At the grave risk of over-simplifying, the list is brief: destructive scapegoating behavior, intolerance of criticism, concern with public image, and deviousness. These characteristics, back in 1983 (note well the next year), were widely considered the description of evil. Now look at the White House. What do you see? I know that I’m reading into the current situation, but how can one not? I have never read anything by M. Scott Peck before. Growing up I saw The Road Less Traveled on many, many bookshelves of friends and clergy. I recently picked up Peck’s People of the Lie because, along with Malachi Martin’s Hostage to the Devil, it convinced many in my generation that demons actually exist. At the time, still pretty much a Fundamentalist, I didn’t require any convincing. Reading Peck’s People, however, in the era of Trump is a frightening thing. And not just for the politics.
I always find books by psychologists and psychiatrists difficult to read. I admit to having had a less-than-ideal childhood, and although self-healing is possible such books make me think I should spend my free time in therapy rather than writing. In any case, People of the Lie is difficult in another respect as well—the labeling of evil. Peck advocated for the scientific study of evil. Good and evil, however, have generally been considered values rather than facts. Science studies the latter while religion and philosophy deal with the former. Not that lines in the sand are intended to be permanent. Still, what one person calls evil may not be what others call evil. Peck focuses primarily on narcissism and laziness as sources of evil. He may very well be right, especially with the narcissism aspect, but some of the patients he described certainly didn’t seem evil to me.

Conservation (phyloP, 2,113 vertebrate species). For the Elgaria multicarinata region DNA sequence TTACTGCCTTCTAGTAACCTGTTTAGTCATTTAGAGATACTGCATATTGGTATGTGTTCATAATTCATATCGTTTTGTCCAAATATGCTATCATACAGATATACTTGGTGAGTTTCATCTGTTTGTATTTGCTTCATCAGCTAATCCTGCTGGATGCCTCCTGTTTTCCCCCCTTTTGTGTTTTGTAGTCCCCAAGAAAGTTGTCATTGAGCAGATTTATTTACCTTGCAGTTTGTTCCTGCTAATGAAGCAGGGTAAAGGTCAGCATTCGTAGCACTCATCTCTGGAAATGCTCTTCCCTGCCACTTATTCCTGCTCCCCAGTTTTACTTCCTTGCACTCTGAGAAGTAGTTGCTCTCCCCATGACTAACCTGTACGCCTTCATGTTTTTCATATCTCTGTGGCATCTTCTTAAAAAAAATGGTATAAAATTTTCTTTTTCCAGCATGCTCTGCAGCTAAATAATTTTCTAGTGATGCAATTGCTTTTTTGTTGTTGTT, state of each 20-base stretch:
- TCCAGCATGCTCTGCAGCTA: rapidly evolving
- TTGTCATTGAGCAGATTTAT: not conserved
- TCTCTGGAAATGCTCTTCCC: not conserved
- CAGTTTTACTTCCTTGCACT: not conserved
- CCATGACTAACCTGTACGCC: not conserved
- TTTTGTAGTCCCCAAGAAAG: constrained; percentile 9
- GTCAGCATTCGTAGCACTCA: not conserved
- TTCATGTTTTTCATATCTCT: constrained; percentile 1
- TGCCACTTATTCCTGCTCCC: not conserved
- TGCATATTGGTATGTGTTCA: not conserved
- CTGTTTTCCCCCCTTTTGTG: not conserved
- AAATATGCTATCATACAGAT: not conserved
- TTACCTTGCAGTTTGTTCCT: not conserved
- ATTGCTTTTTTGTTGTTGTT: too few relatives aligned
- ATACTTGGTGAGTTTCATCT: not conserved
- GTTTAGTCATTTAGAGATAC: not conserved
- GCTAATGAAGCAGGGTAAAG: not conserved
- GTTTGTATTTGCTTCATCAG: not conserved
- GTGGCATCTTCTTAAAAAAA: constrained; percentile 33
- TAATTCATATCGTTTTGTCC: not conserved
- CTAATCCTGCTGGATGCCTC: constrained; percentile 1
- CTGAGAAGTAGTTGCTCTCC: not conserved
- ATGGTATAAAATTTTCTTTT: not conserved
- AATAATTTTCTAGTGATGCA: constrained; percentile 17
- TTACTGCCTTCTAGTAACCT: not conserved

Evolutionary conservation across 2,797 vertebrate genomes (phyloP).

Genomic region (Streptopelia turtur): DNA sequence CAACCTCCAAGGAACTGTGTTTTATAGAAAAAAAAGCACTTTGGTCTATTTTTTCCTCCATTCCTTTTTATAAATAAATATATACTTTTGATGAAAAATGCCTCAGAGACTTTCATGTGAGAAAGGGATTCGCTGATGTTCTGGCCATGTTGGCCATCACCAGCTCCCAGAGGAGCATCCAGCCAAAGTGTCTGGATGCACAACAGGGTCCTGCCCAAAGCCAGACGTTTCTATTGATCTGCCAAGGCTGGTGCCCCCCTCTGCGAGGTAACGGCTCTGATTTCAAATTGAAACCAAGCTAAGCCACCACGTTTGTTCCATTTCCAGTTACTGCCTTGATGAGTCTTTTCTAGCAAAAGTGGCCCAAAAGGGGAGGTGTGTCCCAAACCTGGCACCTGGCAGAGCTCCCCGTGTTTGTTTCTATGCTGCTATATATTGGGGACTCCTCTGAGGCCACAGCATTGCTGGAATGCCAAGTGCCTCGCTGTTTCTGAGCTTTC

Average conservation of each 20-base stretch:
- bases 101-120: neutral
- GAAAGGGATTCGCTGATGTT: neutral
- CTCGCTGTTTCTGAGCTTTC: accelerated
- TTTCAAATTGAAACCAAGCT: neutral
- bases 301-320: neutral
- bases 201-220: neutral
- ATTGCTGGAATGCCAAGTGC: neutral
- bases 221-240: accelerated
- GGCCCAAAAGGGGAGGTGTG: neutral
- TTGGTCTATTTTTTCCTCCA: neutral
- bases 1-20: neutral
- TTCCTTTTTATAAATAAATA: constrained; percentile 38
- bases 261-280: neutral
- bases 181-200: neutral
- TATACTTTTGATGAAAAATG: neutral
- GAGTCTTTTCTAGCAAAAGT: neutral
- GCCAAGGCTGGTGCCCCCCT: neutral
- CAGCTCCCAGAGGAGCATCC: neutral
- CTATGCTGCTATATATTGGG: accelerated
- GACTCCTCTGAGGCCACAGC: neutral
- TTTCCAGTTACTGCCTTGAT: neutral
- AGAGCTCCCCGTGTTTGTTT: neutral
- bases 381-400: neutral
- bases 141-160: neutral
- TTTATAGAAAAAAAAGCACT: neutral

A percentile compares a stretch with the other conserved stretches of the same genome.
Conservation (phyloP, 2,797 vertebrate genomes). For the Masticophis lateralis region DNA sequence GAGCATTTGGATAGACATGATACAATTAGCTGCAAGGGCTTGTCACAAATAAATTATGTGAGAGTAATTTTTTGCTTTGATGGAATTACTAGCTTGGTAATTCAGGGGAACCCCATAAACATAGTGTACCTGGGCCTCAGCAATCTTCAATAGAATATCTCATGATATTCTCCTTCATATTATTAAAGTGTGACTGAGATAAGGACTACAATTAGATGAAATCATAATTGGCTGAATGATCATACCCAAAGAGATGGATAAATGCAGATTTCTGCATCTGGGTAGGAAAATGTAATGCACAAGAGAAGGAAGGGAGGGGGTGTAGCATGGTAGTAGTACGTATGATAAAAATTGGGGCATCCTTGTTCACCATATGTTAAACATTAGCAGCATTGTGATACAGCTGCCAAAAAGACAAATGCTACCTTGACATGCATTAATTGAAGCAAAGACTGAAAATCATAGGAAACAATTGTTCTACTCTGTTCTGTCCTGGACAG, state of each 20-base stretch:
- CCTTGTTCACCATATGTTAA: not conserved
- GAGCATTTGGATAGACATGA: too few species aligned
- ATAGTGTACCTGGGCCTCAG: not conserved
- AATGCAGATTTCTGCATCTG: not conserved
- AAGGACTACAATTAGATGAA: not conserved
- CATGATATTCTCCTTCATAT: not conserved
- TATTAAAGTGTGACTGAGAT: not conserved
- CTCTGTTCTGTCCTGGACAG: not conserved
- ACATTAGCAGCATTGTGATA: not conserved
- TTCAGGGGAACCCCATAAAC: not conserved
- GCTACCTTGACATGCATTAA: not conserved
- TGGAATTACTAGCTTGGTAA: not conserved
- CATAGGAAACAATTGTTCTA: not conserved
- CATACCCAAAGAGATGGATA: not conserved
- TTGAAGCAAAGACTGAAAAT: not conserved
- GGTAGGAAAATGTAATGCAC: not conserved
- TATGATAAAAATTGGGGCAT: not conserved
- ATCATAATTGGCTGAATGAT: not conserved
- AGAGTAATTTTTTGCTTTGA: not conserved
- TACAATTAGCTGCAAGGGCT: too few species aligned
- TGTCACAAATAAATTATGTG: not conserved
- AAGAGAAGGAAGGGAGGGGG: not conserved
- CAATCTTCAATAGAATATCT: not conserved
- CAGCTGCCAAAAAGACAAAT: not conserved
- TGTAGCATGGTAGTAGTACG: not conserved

Many aspects of this book could be discussed on a blog like this. No doubt many of them will be, in sublimated form, in future posts. Books, however, are part of the context in which they’re read. In Peck’s day, the great political evil still fresh in many minds was the Vietnam War. Today’s world, however, is one where Vietnam, Watergate, and even to a great extent the tragi-comedy of the W administration have all been eclipsed. The cult of personality headed by one of the most obviously narcissistic individuals this nation has produced makes what Peck labeled “evil” seem perfectly normal. And those who have the authority to do something about it either sit idly by, or worse, use it for their own means. Roads less traveled indeed.